With packing activity progressing I've been hurrying to get up to date with my modelling so I can get things varnished and then all my modelling stuff packed away. Don't get me wrong - packing takes precedence. But there is only so much you can do in a day! I think Amy understands that what I'm working on just now is my way of transitioning through the move - I feel like being able to pick up right where I've left off will help make things a lot easier for me.
This weekend I have been working on getting the three M3A1's, two Crusader AA and single M10C up to a point that they can be varnished. I'd have loved to get all 4 M10C's painted, but without enough stowage they are going to have to wait. These are all Battlefront models.
I also touched up paint on the three Wasp's I had worked on previously. I hadn't put any stowage on them and there were a few other bits I wanted to fix.
As part of the painting process I sorted out the bases, getting the acrylic resin on them, trimming them down and then magnetising them.
Here's the whole lots with the bases on:
I have to say, the Crocs look bloody good with the bases on them (although I know they won't be everyone's cup of tea). For the fuel trailers I just glued them onto the bases at the correct angle for them to line up with the tanks. They are not attached, so can be freely removed.
Some closer shots of the other tanks - as per usual these are WiP and just have the main colours blocked in before they get a coat of Army Painter Dark Tone varnish applied. So there are no highlights or anything on these models.
The M3A1 was a development of the M3 Light Tank. Normally referred to the Stuart in British service (after the standard British naming convention - most Lend Lease American tanks were given the names of American Civil War generals (Grant, Lee, Stuart, Sherman)) the standard M3 was also known as 'Honey'. Apparently as crews described them as 'running like a real honey'.
The M3A1's official name in the British Army was the Stuart III. It varied from the Stuart I (Honey) by having a new turret with turret basket and no cupola. Gun vertical stabiliser were installed and the sponson machine guns were removed. The turret is more rounded and less angular than the one used in the M3 and the removal of the commanders cupola on the turret roof means that there is a different hatch layout than the earlier version.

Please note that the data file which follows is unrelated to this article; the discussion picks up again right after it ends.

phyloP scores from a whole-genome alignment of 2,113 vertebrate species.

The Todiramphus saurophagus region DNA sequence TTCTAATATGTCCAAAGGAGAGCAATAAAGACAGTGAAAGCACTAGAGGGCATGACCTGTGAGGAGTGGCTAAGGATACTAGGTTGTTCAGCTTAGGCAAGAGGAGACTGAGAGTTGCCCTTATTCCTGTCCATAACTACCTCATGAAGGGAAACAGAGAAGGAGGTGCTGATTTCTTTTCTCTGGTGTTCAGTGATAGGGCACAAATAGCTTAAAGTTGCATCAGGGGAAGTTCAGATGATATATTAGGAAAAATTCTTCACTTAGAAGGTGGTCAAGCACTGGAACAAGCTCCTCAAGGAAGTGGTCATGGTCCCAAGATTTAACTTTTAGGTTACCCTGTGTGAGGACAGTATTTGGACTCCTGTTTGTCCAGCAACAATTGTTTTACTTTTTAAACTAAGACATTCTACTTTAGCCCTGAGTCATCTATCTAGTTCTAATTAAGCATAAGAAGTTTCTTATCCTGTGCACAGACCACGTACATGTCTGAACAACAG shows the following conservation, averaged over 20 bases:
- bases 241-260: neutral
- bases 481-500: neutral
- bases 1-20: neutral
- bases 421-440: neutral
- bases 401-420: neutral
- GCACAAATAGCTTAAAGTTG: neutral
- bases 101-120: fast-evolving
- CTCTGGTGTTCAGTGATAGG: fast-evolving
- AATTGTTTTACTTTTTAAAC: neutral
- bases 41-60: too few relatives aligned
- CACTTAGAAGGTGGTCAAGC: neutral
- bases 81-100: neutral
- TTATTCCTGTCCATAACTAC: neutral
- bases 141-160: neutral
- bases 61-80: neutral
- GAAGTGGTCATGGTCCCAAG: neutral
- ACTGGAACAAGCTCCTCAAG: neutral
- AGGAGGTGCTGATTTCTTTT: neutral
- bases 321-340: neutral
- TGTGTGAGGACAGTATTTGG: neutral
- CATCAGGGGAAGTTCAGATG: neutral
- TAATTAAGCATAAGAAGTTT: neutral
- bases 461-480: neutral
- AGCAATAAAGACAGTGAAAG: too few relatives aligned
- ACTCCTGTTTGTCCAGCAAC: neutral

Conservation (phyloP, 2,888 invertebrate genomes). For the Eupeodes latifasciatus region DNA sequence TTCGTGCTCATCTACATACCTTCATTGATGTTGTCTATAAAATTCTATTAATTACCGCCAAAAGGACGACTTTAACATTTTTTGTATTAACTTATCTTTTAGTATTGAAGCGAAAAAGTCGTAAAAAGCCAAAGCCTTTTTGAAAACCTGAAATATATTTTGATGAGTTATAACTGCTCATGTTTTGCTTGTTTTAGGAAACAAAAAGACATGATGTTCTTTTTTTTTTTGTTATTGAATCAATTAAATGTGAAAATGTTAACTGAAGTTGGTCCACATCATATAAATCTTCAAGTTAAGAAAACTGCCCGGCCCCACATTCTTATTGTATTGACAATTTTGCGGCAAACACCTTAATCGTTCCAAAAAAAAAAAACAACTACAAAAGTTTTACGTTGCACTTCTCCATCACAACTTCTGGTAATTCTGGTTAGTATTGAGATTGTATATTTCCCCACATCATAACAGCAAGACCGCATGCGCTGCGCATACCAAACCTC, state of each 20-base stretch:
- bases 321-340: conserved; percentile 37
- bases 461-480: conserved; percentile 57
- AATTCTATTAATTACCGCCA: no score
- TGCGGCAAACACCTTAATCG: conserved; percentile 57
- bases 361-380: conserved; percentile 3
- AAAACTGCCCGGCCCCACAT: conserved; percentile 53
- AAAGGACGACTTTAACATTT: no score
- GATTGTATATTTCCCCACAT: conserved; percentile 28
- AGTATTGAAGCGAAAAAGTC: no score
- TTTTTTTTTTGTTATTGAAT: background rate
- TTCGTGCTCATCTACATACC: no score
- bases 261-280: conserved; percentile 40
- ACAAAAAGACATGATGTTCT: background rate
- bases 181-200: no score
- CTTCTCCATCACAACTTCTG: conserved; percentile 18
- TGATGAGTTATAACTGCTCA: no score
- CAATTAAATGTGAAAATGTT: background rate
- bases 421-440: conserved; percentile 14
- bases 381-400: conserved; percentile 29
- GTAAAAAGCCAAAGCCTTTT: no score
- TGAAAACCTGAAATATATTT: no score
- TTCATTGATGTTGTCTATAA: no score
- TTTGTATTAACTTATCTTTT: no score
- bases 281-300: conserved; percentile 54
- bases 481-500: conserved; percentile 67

|M3A1 of 144RAC somewhere in Normandy|
|A rather nice 1:72 Diorama of the picture above. From here - diorama by orionv|
Armed with a 37mm gun and three .30cal machine guns, it was pretty lightly armed and armoured for 1944. In fact, I think the Americans considered them to be obsolete.
Next up, the Crusader AA tanks.
These tanks are Crusader III, AA Mk II's. Armed with twin 20mm Oerlikon cannons. Prior to D-Day there was real concern about the Luftwaffe's response to the invasion and integral AA defence for units was seen as critical. The AA tanks came about from obsolete Crusader tanks being re-armed with the 20mm cannons. These were normally issued at a rate of 6 per Armoured regiment (normally to the HQ squadron). They saw little to no use in their intended role and there are various stories about how they were used in action - mainly being used as 'escort' tanks for unarmoured elements or as backup for the Regiments Light tanks. In June 1944 33 Armoured Brigade had 20 of these tanks on strength (6 per Regiment with 2 at Brigade HQ). By December 1944 there were none of these vehicles listed as being on strength of 33 Armoured Brigade, as they were removed from service and the crews used as replacements for losses in the Regiments.
There should be a tubular framework around the top of the turrets, but it's too fiddly for me even to try at this scale.
Lastly, my single M10C.
Not much stowage on this, as I was running out. The netting looks pretty good, but the plan is to try and add to this with some foliage. If I can get some that looks realistic!
This is an American M10 Tank Destroyer armed with the British 17 Pounder Anti Tank gun. Normally called an Achilles, during WW2 it was called a 17pdr M10 or 17pdr SP M10. Lightly armoured but with one of the best anti tank guns the western allies used, these vehicles are not truly tanks - although they look like them! These are strictly speaking self propelled anti tank guns and were used by Royal Artillery (and Royal Canadian Artillery) anti tank units. Mines will be from 6th Canadian Anti-Tank Regiment, RCA. These were the corps A/T regiment of 2nd Canadian Corps.
So with these guys based, I'm hoping to get them varnished tomorrow. This will give them a day or so to dry then everything can be packed away!
Thanks for reading!